What a ton! Pujara stands tall amidst ruins

What a ton! Pujara stands tall amidst ruins

India's batsman Cheteshwar Pujara (L) plays a shot off Australia's paceman Josh Hazlewood (R) during day one of the first cricket Test match at the Adelaide Oval on December 6, 2018. (Photo by PETER PARKS / AFP)

Australia showed few signs of a side in turmoil as their bowlers turned the heat on the self-destructing Indian batsmen to take first day’s honours of the opening Test.  

India expectedly opted to bat first after winning the toss, but they perhaps didn’t anticipate the carnage the Australian quicks were to unleash in a fine exhibition of fast bowling at the well-attended Adelaide Oval. They got the ball to nip off the pitch, purchased enough lateral movement and extracted good bounce to restrict the tourists to 250/9 in 87.5 overs here on Thursday. Having slipped to 4-41 and then to 5-86, India appeared headed for an early bowl before a battling Cheteshwar Pujara (123, 246b, 7x4, 2x6) partially salvaged the day for them with his maiden ton Down Under. The day’s play ended when Pujara was run out which looked the only way he could have been dismissed on the day.      

Only the Saurashtra batsman showed the application and the resolve required to conquer the situation even as other top-order batsmen flunked the test miserably. While Australia were right on the money, the Indian batsmen greatly contributed to their own downfall by batting like the millionaires that they are. It was a shambolic display of batsmanship that was as inept as it was irresponsible. Kohli has spoken of being positive without resorting to playing rash shots but his message seemed to have lost on his batsmen, the skipper himself being guilty of gifting his wicket away.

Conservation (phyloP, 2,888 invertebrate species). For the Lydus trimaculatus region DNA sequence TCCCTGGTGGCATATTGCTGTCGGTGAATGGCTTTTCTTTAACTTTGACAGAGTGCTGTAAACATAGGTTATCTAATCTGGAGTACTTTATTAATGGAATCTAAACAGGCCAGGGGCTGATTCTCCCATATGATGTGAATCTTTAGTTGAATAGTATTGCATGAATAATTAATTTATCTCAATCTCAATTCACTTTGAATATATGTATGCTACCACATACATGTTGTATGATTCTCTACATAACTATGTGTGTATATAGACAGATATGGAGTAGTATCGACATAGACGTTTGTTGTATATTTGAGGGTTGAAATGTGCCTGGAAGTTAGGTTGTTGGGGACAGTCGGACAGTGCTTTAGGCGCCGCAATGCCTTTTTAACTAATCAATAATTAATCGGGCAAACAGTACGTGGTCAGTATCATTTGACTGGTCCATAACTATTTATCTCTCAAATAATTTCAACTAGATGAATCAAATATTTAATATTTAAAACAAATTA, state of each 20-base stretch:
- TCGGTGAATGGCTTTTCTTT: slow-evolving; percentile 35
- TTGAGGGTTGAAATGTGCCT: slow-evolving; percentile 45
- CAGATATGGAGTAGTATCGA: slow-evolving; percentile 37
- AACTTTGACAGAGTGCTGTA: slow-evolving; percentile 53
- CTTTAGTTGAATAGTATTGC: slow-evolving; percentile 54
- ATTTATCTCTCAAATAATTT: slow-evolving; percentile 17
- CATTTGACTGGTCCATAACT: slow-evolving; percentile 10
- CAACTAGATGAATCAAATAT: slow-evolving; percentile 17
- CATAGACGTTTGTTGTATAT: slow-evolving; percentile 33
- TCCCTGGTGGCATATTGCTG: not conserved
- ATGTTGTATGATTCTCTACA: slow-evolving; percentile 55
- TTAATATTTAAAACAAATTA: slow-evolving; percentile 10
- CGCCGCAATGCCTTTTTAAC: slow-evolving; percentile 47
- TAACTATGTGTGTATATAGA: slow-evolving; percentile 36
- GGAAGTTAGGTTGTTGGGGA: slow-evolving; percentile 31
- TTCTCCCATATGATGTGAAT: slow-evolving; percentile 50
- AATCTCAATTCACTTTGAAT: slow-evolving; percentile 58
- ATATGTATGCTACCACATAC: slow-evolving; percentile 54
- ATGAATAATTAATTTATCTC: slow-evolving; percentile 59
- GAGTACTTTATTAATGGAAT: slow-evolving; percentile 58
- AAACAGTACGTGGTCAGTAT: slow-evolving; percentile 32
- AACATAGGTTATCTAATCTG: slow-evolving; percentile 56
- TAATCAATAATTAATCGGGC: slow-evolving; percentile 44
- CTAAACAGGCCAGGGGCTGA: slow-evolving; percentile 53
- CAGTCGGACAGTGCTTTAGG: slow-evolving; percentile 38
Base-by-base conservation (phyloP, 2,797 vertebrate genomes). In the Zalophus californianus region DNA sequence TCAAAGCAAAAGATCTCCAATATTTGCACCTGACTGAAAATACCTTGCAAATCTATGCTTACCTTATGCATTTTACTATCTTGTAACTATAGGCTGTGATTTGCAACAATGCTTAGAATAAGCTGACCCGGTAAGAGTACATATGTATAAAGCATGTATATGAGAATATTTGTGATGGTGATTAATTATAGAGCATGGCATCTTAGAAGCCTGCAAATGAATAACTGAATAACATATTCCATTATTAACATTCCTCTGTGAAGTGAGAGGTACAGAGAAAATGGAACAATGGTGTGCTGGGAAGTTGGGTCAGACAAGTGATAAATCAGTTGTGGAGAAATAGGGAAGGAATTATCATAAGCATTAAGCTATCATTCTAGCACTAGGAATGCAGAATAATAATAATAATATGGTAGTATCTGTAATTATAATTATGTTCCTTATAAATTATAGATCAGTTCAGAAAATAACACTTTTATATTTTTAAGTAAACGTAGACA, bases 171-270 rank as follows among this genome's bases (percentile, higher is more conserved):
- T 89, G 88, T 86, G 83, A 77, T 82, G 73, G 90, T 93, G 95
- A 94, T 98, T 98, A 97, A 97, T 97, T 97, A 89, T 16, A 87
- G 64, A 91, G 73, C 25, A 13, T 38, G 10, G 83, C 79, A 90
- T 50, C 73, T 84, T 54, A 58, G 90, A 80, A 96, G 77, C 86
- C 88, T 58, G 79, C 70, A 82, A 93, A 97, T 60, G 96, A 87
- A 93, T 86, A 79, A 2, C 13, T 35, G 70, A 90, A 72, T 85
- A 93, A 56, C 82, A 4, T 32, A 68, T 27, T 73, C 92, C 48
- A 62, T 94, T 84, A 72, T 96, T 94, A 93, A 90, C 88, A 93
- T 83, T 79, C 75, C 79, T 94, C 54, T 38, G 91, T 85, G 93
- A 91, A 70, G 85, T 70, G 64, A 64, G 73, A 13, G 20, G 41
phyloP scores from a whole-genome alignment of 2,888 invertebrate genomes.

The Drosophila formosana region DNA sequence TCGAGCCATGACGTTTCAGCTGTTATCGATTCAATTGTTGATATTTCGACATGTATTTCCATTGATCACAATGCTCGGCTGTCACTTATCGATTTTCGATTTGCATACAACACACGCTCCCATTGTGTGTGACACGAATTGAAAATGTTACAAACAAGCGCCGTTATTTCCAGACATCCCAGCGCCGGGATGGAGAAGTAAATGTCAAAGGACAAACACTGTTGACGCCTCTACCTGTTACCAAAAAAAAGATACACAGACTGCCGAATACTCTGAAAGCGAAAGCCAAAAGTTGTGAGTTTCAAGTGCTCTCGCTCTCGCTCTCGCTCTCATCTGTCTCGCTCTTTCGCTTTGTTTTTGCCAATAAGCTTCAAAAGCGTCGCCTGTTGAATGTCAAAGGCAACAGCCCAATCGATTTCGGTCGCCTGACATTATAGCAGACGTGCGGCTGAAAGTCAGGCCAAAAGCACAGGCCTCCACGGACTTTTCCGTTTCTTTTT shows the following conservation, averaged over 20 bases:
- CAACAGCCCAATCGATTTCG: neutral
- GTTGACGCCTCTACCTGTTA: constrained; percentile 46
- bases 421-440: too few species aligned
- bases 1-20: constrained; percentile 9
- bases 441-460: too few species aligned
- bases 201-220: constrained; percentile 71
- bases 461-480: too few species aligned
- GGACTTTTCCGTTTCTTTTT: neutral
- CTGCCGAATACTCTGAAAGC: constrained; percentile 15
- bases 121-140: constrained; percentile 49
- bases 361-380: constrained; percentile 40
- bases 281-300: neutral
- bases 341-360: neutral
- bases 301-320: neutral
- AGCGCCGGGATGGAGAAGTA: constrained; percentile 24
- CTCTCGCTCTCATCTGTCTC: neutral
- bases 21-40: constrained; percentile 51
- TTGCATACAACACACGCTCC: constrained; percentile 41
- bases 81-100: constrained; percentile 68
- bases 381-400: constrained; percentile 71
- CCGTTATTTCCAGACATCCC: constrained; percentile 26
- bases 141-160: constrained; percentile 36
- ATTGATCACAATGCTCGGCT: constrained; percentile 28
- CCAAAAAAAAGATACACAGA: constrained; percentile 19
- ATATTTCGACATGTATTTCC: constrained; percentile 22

The key to survival on the wicket was to stay patient and wait for the ball lose its fizz. But the Indian batsmen showed inexplicable urgency to perish at an alarming speed. Rahul’s wretched run continued with the right-hander going for a loose shot, way outside off-stump. It was a rank poor stroke executed at the most ill-opportune time.

The returning M Vijay too fell in similar manner, his thick outside edge off Mitchell Starc comfortably carrying to wicketkeeper Tim Paine. It appeared to be a clever set-up by the left-armer who first pushed the batsman on the back with a perfume ball and then bowled a full one just outside the off-stump inviting a drive.

By the seventh over Kohli, who walked into a round of applause from the gathering, found himself in all-too-familiar situation. He appeared determined to grind it out, refusing to fall for the off-side trap. He either swayed or ducked the short ones and left alone the ones in the corridor. The Aussie persistence, however, paid off with Kohli going for the front foot drive slightly away from his body. The resultant edge was excellently snapped by a flying Usman Khawaja at gully and the exaggerated celebration and a huge roar from the home crowd were an ample reflection of the magnitude of the moment. In the manufactured battle between Kohli and Australia, the latter has won the first round.

Ajinkya Rahane was positive from the start, using his feet against Nathan Lyon and looking assured against the pacers despite a few iffy moments. He even deposited Lyon over long-on for a six but was dismissed in a moment of indiscretion. The vice-captain, under pressure to perform, seemed to have learnt nothing from the dismissal of three batsmen before him, going for a drive and offering a catch to Peter Handscomb at second slip for Hazlewood’s second scalp.

Rohit Sharma, returning to Tests after his last appearance in January this year in Centurion, seemed determined to set the record straight. He was the best batsman on the show on the day but got out playing an inexcusable shot completely oblivious to the situation the team was in. Having barely survived after debutante Marcus Harris had failed to stay inside the boundary after catching his slog off Lyon, Rohit repeated the shot only to miscue it. Harris had to just run in a few yards to take the simple offer.

Rishab Pant lived dangerously, flicking, edging and missing and it wasn’t long before Lyon had him caught behind to put the hosts firmly on top. At 127 for six, India threatened to fold for a sub-150 total, but Pujara and R Ashwin added 62 for the seventh wicket to give India’s total a semblance of respectability.